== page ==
New Earth is finding the extraordinary within the ordinary
New Earth is good for figuring out life
New Earth: Art is something humans do on purpose
New Earth objects, tools and games serve a pedagogical function helping us to be conscious
New Earth: Thought itself is a form of energy, thought influences energy and energy influences thought
New Earth is learning from history in order to move forward into the future
New Earth Resiliency Training Module is a program that teaches an ethos of self reliance and of living closer to the earth, especially within an urban environment. Drawing upon its surrounding resources, it treats the city as a catalyst for building relations with various neighborhoods and communities. The program strengthens the resiliency of the neighborhood by activating young people and equipping them with skills, knowledge, and an adaptive world view. It also empowers youth by treating them as authorities of their own environment. Studying folk craft and tracing the genesis of ideas, objects and beliefs is an effort to re-wilding ourselves.
To understand the longer-term variability of the climate system, we rely on natural archives— sediments, ice caps, peat bogs, cave deposits, banded corals and tree rings—in which a record of past changes in climate has been preserved.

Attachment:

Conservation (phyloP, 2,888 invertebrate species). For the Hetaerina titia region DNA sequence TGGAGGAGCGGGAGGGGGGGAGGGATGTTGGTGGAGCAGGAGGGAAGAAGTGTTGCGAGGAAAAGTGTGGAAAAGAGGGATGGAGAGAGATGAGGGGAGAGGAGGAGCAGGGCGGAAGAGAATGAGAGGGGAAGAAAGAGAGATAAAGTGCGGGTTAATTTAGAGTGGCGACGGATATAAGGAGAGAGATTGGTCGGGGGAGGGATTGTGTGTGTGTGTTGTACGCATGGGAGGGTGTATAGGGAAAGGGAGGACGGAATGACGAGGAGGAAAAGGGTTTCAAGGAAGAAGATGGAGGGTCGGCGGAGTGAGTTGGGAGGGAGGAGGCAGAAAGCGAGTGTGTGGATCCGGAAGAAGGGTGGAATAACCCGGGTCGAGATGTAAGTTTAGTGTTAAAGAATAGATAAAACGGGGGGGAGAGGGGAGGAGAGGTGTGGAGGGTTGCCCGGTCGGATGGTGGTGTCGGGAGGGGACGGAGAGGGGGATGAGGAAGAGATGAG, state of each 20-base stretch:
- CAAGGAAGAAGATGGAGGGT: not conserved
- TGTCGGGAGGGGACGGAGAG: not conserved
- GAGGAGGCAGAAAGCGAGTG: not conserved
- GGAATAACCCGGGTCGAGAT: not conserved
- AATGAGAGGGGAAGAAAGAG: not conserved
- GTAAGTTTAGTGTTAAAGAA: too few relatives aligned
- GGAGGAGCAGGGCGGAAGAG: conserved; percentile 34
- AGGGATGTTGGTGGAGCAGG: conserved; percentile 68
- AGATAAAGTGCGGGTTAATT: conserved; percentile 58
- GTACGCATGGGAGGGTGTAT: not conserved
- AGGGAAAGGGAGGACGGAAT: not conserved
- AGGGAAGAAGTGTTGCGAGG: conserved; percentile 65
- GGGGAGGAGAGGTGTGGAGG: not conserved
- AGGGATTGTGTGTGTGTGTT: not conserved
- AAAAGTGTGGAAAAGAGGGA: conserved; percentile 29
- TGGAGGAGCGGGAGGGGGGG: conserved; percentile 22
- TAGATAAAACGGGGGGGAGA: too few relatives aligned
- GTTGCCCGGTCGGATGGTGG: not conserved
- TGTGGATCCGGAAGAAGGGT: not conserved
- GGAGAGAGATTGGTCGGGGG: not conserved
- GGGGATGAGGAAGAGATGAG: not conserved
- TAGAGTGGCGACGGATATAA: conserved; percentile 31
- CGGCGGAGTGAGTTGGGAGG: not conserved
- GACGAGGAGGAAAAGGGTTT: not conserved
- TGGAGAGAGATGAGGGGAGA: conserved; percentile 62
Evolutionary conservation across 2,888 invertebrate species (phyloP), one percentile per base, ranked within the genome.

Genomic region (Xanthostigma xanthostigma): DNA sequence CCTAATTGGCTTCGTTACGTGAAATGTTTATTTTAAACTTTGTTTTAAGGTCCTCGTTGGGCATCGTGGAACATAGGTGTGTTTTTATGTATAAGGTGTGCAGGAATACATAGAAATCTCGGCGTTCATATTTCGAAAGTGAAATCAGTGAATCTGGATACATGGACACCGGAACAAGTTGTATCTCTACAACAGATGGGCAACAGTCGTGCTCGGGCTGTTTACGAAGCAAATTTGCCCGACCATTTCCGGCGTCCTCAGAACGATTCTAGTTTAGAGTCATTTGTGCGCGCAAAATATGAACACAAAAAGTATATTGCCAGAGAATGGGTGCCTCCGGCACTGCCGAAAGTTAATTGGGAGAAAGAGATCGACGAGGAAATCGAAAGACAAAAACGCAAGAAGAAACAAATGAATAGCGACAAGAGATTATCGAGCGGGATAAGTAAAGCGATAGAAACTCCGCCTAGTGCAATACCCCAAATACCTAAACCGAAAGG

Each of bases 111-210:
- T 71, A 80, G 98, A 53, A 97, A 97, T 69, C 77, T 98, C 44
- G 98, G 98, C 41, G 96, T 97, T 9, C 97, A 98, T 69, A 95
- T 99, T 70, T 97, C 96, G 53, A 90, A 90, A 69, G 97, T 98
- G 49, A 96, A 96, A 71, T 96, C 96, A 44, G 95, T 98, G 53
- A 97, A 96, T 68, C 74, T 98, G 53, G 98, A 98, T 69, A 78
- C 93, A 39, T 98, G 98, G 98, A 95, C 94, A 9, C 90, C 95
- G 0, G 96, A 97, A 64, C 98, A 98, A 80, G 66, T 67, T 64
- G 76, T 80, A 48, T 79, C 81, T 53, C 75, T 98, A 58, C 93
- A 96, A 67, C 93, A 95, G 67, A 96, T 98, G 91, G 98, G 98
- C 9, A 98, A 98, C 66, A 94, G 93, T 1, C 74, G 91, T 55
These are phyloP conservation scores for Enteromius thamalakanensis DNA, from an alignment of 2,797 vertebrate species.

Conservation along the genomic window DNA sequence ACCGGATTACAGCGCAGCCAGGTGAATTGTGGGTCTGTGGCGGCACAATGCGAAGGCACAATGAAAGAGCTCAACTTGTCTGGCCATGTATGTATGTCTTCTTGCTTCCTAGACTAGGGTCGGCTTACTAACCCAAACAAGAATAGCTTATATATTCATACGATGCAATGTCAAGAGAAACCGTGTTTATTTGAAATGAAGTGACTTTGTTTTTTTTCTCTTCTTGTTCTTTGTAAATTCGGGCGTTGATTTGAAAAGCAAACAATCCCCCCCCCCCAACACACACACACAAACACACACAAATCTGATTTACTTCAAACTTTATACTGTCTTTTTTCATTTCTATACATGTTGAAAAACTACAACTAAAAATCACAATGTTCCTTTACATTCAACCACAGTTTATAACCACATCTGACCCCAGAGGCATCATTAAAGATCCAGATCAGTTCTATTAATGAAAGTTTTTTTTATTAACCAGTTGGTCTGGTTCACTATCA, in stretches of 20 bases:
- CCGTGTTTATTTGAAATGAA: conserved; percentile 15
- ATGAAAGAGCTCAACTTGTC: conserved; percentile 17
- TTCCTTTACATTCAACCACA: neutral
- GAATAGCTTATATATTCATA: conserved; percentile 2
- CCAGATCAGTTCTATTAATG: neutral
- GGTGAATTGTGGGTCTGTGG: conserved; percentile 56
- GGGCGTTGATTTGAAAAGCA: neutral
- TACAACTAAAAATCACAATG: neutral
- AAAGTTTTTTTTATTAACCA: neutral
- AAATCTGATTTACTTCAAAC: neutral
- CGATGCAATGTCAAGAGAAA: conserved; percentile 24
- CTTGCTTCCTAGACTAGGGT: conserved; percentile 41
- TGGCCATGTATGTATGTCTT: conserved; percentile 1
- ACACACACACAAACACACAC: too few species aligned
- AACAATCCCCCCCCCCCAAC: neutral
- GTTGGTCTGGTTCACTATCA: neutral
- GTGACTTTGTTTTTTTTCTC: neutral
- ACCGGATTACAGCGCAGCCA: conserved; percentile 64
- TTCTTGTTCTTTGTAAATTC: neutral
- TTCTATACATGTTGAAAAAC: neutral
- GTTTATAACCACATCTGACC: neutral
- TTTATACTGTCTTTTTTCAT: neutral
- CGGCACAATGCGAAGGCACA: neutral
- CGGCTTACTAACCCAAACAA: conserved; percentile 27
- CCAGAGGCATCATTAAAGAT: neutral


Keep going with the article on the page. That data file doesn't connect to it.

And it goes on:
Mineral evolution posits that the mineralogy of terrestrial planets and moons evolves as a consequence of varied physical, chemical, and biological processes that lead to the formation of new mineral species. The novelty of mineral evolution is epitomized by the new questions it raises about the history of mineralogy. For example, we could find no reference to the question, “What was the first mineral in the cosmos?” That is, what was the first crystalline material to form after the Big Bang? It was too hot following the Big Bang, and the first generation of atoms—mostly hydrogen and helium—are gases. No crystals formed in the first stars, either. But stars produce heavier elements, including such mineral-forming atoms as carbon, oxygen, silicon, and magnesium. We concluded that the first mineral was diamond—pure carbon condensed from the expanding atmospheres of energetic stars. Approximately a dozen “ur-minerals,” including nitrides, carbides, oxides, and silicates, condensed as micro-crystals at temperatures greater than 1500°C. The central question of mineral evolution is thus how a dozen phases with 10 essential elements were transformed to the >5000 minerals with 72 essential elements we see today.